184. An unnatural influx of links: Google can identify black hat link-building schemes and penalize websites that see an unnatural link growth.

185. Penguin penalty: After Google’s Penguin update, a lot of sites were penalized for bad backlinks. Such sites suffer from poor search visibility.

186. Lots of low-quality links: A poor backlink profile may signal black hat practices and attract a penalty.

187. Links from irrelevant sites: Irrelevant backlinks from unrelated sites may attract a Google penalty.

188. Unnatural links warning: If you ever receive a warning like that, work on it immediately or else yoru rankings will drop.

189. Low-quality directory links: Too many backlinks from low-quality directories can do more harm than good.

190. Widget links: Avoid links that are automatically generated when a user downloads and installs a widget.

191. Links from sites with the same server IP: This signals the presence of a blog network and Google frowns on such link-building practices.

192. Using “poison” in your anchor text: This is considered unethical and can hurt your website’s rankings.

193. Unnatural link spike: Google devalues unnatural links to a website.

194. Links from articles and press releases: Though it is a legitimate link-building tactic, it has been overused to the extent that it is sometimes considered a link scheme.

195. Manual actions: Google can often take manual actions against unethical SEO practices.

196. Selling links: If you are caught selling links then you will attract a Google penalty.

197. Google Sandbox: New sites that get a sudden spike in links are put in Google Sandbox that temporarily hurts their search visibility.

198. Google Dance: Google often shakes rankings temporarily to figure out whether a site is trying to game the system.

199. Disavow tool: You can use a disavow tool to remove harmful backlinks that have or may cause a penalty.

200. Reconsideration request: After removing harmful backlinks you can send a reconsideration request. If it is accepted, then it will remove the Google penalty and help improve your search visibility and rankings.

201. Temporary link schemes: These include adding spammy links temporarily and then removing them. Google can identify and penalize such schemes.

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FAQs

1. What are the most important Google ranking factors?

The top ten most important Google ranking factors are:

  • Content quality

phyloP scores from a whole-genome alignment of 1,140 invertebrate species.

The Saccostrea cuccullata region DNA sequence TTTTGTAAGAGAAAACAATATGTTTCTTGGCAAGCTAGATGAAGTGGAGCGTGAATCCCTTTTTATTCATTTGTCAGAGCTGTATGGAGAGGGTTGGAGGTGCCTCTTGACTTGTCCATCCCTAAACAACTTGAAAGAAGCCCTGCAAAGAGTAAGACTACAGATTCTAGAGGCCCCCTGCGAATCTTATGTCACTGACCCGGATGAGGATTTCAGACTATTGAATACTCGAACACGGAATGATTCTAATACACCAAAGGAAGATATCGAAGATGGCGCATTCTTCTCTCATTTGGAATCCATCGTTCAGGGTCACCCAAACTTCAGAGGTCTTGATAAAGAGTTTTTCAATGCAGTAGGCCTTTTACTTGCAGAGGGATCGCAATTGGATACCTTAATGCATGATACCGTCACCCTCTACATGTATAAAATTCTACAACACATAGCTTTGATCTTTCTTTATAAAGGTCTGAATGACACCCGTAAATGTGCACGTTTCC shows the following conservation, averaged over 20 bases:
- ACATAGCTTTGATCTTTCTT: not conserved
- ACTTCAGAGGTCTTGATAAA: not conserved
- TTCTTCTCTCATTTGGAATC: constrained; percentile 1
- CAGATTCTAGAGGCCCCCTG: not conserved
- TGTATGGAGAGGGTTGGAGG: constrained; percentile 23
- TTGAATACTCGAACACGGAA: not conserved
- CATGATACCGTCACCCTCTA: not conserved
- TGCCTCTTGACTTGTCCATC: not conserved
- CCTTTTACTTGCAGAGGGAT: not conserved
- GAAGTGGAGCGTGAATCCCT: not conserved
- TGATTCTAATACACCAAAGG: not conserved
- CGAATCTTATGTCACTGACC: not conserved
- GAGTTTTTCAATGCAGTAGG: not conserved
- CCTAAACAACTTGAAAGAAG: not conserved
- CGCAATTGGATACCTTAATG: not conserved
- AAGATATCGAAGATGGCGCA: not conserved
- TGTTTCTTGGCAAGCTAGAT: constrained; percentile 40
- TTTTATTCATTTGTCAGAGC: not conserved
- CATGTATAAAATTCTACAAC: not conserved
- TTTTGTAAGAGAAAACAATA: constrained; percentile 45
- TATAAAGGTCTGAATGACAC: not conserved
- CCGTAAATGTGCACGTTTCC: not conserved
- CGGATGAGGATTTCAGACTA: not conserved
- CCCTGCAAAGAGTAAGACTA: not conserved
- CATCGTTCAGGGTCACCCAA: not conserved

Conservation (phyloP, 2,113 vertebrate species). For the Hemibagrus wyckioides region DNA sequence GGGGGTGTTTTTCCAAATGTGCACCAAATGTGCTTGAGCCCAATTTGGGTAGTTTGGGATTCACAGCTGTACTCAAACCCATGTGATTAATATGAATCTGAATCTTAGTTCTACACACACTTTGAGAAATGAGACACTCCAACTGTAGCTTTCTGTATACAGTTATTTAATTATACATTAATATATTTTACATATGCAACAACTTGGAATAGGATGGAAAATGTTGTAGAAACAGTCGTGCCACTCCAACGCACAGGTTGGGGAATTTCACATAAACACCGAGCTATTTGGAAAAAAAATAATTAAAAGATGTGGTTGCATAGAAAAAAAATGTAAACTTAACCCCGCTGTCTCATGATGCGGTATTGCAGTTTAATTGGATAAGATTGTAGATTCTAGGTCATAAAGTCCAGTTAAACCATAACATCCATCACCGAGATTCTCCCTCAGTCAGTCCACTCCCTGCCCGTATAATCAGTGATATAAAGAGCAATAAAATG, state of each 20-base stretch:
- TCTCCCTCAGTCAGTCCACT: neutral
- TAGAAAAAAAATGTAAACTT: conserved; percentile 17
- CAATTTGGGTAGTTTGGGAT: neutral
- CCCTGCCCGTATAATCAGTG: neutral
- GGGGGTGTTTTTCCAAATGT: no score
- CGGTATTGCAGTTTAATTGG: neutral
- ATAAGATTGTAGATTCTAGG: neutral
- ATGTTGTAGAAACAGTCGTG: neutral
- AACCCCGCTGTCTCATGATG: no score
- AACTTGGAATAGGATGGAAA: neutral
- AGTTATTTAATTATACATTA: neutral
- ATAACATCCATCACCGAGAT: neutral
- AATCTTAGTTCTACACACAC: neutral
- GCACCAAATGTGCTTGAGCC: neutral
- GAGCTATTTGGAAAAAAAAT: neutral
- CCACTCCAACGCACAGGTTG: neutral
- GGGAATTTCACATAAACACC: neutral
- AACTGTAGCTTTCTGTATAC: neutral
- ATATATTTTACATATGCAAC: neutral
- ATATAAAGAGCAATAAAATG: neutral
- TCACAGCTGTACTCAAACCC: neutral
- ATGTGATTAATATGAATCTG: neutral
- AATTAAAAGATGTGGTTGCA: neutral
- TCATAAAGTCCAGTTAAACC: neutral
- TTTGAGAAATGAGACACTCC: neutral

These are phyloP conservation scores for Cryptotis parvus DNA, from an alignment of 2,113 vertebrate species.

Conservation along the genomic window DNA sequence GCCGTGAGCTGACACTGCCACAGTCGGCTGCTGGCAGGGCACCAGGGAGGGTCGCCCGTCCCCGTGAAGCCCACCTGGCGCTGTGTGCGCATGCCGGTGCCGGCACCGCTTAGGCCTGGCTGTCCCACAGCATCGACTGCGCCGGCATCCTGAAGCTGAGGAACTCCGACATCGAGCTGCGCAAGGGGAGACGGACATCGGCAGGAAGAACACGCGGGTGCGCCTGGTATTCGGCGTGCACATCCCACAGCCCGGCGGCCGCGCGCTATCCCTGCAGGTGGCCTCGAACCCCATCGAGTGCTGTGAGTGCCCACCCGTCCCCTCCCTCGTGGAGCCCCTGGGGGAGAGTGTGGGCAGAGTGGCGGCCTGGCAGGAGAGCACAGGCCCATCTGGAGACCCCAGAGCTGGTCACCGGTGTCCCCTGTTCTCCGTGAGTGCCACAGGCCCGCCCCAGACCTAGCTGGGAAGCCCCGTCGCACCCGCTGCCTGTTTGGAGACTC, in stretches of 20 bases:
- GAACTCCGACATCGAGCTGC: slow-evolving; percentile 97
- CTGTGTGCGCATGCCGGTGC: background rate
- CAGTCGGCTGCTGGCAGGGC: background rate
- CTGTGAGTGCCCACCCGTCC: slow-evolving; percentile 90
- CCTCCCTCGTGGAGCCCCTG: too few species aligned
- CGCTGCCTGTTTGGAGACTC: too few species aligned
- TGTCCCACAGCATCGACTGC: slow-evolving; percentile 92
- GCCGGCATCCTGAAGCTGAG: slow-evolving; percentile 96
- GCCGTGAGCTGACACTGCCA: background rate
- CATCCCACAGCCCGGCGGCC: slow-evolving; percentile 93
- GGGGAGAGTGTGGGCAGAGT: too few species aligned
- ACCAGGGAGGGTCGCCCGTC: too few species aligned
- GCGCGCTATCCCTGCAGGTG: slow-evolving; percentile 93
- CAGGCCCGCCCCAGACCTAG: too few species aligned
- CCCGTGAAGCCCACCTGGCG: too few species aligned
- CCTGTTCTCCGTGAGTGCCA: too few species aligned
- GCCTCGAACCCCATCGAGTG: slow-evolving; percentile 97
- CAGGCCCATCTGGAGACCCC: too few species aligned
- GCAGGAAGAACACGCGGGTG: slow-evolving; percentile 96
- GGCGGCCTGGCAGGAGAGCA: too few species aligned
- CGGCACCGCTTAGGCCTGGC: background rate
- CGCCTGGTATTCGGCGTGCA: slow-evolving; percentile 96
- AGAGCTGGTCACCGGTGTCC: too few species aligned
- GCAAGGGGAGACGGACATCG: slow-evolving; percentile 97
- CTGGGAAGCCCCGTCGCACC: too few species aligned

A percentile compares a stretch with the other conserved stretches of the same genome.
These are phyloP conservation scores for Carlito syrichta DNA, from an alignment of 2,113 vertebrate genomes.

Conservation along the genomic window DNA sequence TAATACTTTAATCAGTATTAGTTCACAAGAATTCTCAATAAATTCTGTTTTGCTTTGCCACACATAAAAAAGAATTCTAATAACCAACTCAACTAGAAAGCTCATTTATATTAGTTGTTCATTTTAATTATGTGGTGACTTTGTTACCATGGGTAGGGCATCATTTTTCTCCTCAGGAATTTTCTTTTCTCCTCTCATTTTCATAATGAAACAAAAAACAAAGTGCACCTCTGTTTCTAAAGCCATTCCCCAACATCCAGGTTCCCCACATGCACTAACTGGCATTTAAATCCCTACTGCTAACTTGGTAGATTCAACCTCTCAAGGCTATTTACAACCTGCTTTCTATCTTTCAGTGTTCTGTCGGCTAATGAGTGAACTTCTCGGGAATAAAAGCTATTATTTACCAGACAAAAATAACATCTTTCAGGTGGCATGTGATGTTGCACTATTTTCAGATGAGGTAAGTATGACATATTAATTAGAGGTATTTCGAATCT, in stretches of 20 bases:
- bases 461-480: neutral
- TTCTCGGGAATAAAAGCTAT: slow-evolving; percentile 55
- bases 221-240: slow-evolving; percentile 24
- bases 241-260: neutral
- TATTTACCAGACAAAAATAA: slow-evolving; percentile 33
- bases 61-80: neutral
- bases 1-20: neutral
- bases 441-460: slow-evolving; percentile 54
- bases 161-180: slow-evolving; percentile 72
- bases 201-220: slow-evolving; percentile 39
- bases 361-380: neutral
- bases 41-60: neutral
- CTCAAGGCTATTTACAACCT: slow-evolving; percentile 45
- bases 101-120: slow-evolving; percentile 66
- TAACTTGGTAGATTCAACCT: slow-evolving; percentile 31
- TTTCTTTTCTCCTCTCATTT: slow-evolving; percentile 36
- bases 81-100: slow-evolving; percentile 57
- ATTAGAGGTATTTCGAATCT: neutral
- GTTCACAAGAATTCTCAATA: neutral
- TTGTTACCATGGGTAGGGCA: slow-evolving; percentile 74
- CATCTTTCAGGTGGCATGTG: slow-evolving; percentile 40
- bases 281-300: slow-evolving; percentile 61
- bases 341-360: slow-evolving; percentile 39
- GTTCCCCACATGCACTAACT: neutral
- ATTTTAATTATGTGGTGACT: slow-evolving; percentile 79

• Keyword optimization
  • Organic click-through-rate
  • Authoritativeness and Expertise
  • Mobile-friendliness
  • Backlink profile
  • Structured data
  • Page speed
  • Website security
  • User experience

2. What are the 200 Google ranking factors?

Google uses a combination of over 200 ranking factors to determine which results to show first. These 200 Google ranking factors can be divided into the following categories:

  • Domain ranking factors
  • Page-level ranking factors
  • Backlink ranking factors
  • Backlink ranking factors
  • User interaction factors
  • Special Google algorithm rules
  • Brand signals
  • On-Site webspam factors
  • Off-Site webspam factors

If you feel overwhelmed by the long list of Google ranking factors, you can download our SEO checklist. It will help you cover all important pillars of SEO, without wasting too much time on factors that don’t make much of a difference.

3. Is Google E-A-T actually a ranking factor?

EAT stands for expertise, authority, and trust. EAT is not one of the direct Google ranking factors. However, Google uses a combination of ranking factors to determine a website’s expertise, authority, and trustworthiness.

So, in a way, EAT is the combination of multiple Google ranking factors working together.

4. What does Google use for ranking?

Google uses over 200 different ranking factors to determine each page’s SERP (search engines results pages) ranking. 

However, not all of these Google ranking factors contribute equally. In fact, most of these Google ranking factors do not even have a direct impact on SERP rankings.

There are certain Google ranking factors that hold the most weightage. These factors include:

  • Content quality
  • Keyword optimization
  • Organic click-through-rate
  • Authoritativeness and Expertise
  • Mobile-friendliness
  • Backlink profile
  • Structured data
  • Page speed
  • Website security
  • User experience

5. What are the most important factors of a page quality rating?

Here are some of the most important factors for a page quality rating:

  • EAT (expertise, authoritativeness, and trustworthiness)
  • The purpose of a page
  • Quality and quantity of content
  • Clear and accurate website information
  • Overall website popularity and reputation

Conclusion

This is quite a long list of Google ranking factors—too long to memorize and remember.

So, what can you do?

You can use our detailed SEO checklist to make sure that you don’t miss any important aspects of SEO. Our checklist will help you focus your efforts only on the important Google ranking factors while ensuring that every base is covered.

And if you want to study the Google ranking factors in detail, you can always come back to this post and use it as a reference and a guide.

Have any further questions? Feel free to drop us a line in the comments section.

about the author
Romain Brabant
SEO Buddy Team

CEO & Founder at SEO Buddy

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I’m not an SEO guru, I’m an entrepreneur that has ranked multiple sites at the top of Google for lucrative keywords. But I guess you can call me an SEO expert. Originally from France, but Digital Nomad since 2007. I'm the founder of SEO Buddy, we help teams generate more organic traffic through efficient Do-It-Yourself SEO frameworks.